Some companies and businesses run fish nurseries and hatcheries that prepare fish fingerlings for aquaculture farms. Nurseries generally have more stringent filtration and environment controls than commercial aquaculture farms due to the sensitive nature of fish fingerlings. These nurseries and hatcheries allow fish to mate to produce eggs then go on to hatch them. Once the eggs have hatched, they are grown until they reach juvenile or fingerling stage. As fingerlings, they are sent out to different aquaculture farms to be grown out in commercial aquaculture systems. Similarly, you can purchase these fingerlings to grow them in your aquaponics system as well. The US Fish and Wildlife Service has a national hatchery program where you can visit hatcheries in your state easily for more information on procuring fish fingerlings.
If You Are Focusing On Your Hydroponics System, Buy Adult Fishes From The Live Fish Market Or Aquaculture Farms
Adult and market-size fishes can be bought from live fish markets or directly from aquaculture farms. Personally, I have bought live catfish from the supermarket to bring home for my aquaponics system which works well. Older fish tend to be more resilient in adapting to new environments as well. This makes it easier to introduce new fish into your existing aquaponics system. There are a lot of different aquaculture farms and live fish markets to choose from around the US. Choose from local fish markets or aquaculture farms close to your area that produce the fish species that you are looking for. Closer sources of fish lessens the travel time and reduces the stress the fish is exposed to.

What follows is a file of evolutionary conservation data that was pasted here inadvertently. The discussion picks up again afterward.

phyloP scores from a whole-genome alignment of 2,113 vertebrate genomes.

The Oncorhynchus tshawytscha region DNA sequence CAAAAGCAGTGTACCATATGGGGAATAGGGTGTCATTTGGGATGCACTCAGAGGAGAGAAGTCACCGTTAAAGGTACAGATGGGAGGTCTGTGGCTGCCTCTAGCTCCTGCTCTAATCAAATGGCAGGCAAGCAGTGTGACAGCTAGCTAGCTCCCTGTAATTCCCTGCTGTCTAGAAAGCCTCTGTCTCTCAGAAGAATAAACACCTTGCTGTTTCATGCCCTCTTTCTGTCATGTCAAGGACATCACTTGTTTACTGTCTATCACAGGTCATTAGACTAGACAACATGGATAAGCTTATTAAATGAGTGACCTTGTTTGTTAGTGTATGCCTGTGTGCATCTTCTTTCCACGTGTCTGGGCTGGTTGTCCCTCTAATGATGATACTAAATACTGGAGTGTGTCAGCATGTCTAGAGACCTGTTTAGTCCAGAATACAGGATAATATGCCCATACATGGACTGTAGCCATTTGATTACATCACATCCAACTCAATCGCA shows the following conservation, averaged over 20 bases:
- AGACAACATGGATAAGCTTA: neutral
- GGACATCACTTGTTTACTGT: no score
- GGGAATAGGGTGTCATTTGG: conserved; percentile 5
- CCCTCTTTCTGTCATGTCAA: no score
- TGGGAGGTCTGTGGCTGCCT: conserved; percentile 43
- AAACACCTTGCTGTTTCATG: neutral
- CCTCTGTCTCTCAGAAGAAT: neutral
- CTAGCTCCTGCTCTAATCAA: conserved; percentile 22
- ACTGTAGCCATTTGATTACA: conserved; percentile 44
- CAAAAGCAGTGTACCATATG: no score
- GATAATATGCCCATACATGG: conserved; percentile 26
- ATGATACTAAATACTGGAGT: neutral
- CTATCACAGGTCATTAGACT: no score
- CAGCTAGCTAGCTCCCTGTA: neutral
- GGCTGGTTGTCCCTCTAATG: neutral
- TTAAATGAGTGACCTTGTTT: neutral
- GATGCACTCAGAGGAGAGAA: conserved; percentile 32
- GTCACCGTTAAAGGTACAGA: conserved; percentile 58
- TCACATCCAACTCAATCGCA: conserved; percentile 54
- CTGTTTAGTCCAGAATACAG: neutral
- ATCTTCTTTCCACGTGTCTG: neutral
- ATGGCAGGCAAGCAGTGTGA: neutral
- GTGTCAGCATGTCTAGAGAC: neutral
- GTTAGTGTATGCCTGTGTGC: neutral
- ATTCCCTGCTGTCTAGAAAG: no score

Read more about: How Many Fish Can You Put In A 5 Gallon Tank
Choose Fishes That Are Similar In Age and Ideally From The Same Stock
Some fish species will cannibalize each other or eat smaller fish of the same species. To avoid this, buy fish that are of similar age and size. Usually, if they come from the same tank or stock, they will also get along better. Species of catfish or pangasius from my experience attack each other, especially in smaller tanks. If fish come from the same tank or batch, they are familiar with each other and will less likely attack each other in a new environment.
Use Separate Tanks Or Have Dividers For Fish Of Different Sizes Especially For Carnivorous Fish Which Helps In Cycling Your Harvest